RUFFIN-IT: THE DAY THE SHARPSHOOTER KILLED SOMETHING HE SHOULDN’T’VE
Back before my back condition started interfering with my fun outdoors, I shot a lot: rifles, pistols, shotguns, pellet guns, you name it. I shoot occasionally in the backyard these days, less occasionally at the range.
While I was doing some annual gun cleaning the other day and was handling a Springfield ‘03, I got to thinking about the time a friend of mine from the Army came visiting and we went out and shot an ’03 I had recently purchased.
This was a long time ago and back in Mississippi, and I was living with my first wife—not that any of this is germane to this piece. It just sets the stage a little.
We loaded up my Rambler station wagon—I TOLD you it was a long time ago—and drove down to a place where I often shot. It was a run-down piece of sorry ground , swampy and snarled with vines and underbrush, so I figured that nobody would mind if I shot there. And I didn’t particularly care. Likely as not, any damage I did would have been an improvement.
We hiked on back into the woods to a lane I had cleared with an axe: a corridor maybe twelve feet wide and a hundred yards long. The only thing in the background was just deep woods, so an errant round would be snuffed out fairly quickly.
I laid the Springfield down and set up a target, and we sent fifty or sixty rounds downrange before calling it quits.
And this is where the story starts.
When we got back to the Rambler, I was sliding the rifle into the back when my friend—let’s call him George Stubbs for lack of a better name—looked across and down the road.
“Whose place is that? Looks like something out of Tobacco Road.”
And it did. There was a small house, once painted but now a drab gray from the weather, and a run-down barn, junk scattered everywhere. An old black car sat in front of the house, and behind the car sat a tractor propped up on concrete blocks. Let’s just call the style Country Mississippi.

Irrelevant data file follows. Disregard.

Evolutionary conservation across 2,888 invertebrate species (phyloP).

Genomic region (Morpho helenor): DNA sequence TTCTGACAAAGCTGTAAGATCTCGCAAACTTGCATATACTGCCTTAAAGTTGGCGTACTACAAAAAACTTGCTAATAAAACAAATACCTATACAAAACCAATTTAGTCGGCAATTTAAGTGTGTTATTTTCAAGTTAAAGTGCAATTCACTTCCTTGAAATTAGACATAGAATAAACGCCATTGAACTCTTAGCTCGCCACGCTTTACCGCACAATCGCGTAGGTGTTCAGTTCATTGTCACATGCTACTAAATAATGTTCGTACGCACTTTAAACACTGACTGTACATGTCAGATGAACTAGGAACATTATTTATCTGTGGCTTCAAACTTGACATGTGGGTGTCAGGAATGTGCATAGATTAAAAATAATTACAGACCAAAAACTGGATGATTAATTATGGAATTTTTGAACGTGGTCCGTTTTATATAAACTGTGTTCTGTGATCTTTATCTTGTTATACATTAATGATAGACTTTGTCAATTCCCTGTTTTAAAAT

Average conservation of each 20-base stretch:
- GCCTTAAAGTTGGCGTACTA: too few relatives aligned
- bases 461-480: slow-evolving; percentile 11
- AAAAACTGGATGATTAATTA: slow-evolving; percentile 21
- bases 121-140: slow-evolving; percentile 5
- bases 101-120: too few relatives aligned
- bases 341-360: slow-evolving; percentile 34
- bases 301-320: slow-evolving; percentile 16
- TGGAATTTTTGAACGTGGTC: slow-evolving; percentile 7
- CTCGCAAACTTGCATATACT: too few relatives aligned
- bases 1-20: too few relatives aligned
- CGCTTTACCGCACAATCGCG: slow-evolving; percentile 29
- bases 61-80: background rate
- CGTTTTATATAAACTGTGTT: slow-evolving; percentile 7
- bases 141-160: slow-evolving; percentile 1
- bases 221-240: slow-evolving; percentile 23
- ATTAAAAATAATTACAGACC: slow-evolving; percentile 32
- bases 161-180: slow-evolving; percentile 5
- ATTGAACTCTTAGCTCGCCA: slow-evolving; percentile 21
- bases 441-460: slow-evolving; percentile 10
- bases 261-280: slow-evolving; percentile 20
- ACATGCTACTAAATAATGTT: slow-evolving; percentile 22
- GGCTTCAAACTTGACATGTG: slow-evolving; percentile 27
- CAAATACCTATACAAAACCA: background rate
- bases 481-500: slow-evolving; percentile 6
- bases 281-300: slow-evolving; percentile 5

“That’s Hobb Scofield’s (name changed) place. Why?”
“What kinda car’s that? A Plymouth or whut?”
“Look at that hood ornament. What is that thang? Big as my fist.”
“I’ll check it out.”
I reached into the Rambler and pulled out my binoculars and studied the car a few seconds.
“It’s a swan.”
I handed the glasses to him, and he confirmed my sighting.
We sat back on the tailgate then and had a beer and started talking about good shooting.
“You know,” he said, “my granddaddy was the best shot I ever knew. He was a sniper in World War I and used a rifle kinda like this ’03, only it had a weird-shape bolt. And it had a scope.”
“Probably an Enfield,” I said. Then: “I wanted to be a sniper, but I just didn’t get around to it.”
“Whatever it was, he could sure’s hell shoot it.”
“He ever kill anybody?”
“Nope. Shot the head off a rooster on top of a barn in France—he said they eat good that night.” He grinned big. “He used to set on his front porch—had a house up near Millport, and it looked down onto Highway 50, which was maybe as far as from here to that guy’s house over there. He’d set on his front porch with that rifle, which somehow he managed to brang back with him from the War, and ever so often he’d take target practice on cars on the highway.”
“He’d pick out one with a big ol’ hood ornament, like the one over there–and they was a big deal in them days–and he’d blow it clean off the car. Get hisself a nice lead, with proper elevation for that long range, and shoot that ornament right off the car. He could kill crows flyin’. He was that good with his rifle.”
“Get back to the ornament story. If that highway was as far from the house as Scofield’s place there, you’re talking about maybe 300 yards.”
“And he’d knock the hood ornaments off cars driving down that highway?”
“He said he missed a couple of times is all, musta busted around thirty.”
“What did the people do? I mean, the ones driving the cars that he shot the ornaments off of?”
“They’d stop and get out and study that nekkid hood and shake their heads and wonder, I guess, just whut the hell happened to their swan or goose or elk, or whatever they’d been follerin’. Granddaddy’d scoot back inside after firin’, so he’d watch’m from the window. They’d look around and shake their heads some more and then get in and drive off.
One time Granddaddy was down at the feed store, and a guy was tellin’ about how he was drivin’ along out there on the highway and his hood ornament exploded. BAM! Just a puff of silvery dust. Them thangs is made out of pot metal or something, with a coat of chromeyum, and a bullet just blows’m up like they was glass.”
“Never got caught?”
“Nope. Never did. Word got out that that particular stretch of highway was hell on ornaments.”
George studied the Scofield place a couple of minutes and then said, “I bet I could knock the ornament off that hood over there. A’course, it ain’t movin’, but . . . ”
“Are you nuts? That’s Hobb Scofield’s car you’re talking about shooting the swan off of.”
OK, before I can finish this piece, I have to give you a little background on Hobb Scofield (again, name radically changed to protect his honor), whose big ornament my Army buddy George proposed to shoot off the hood of the old Plymouth parked in Hobb’s yard.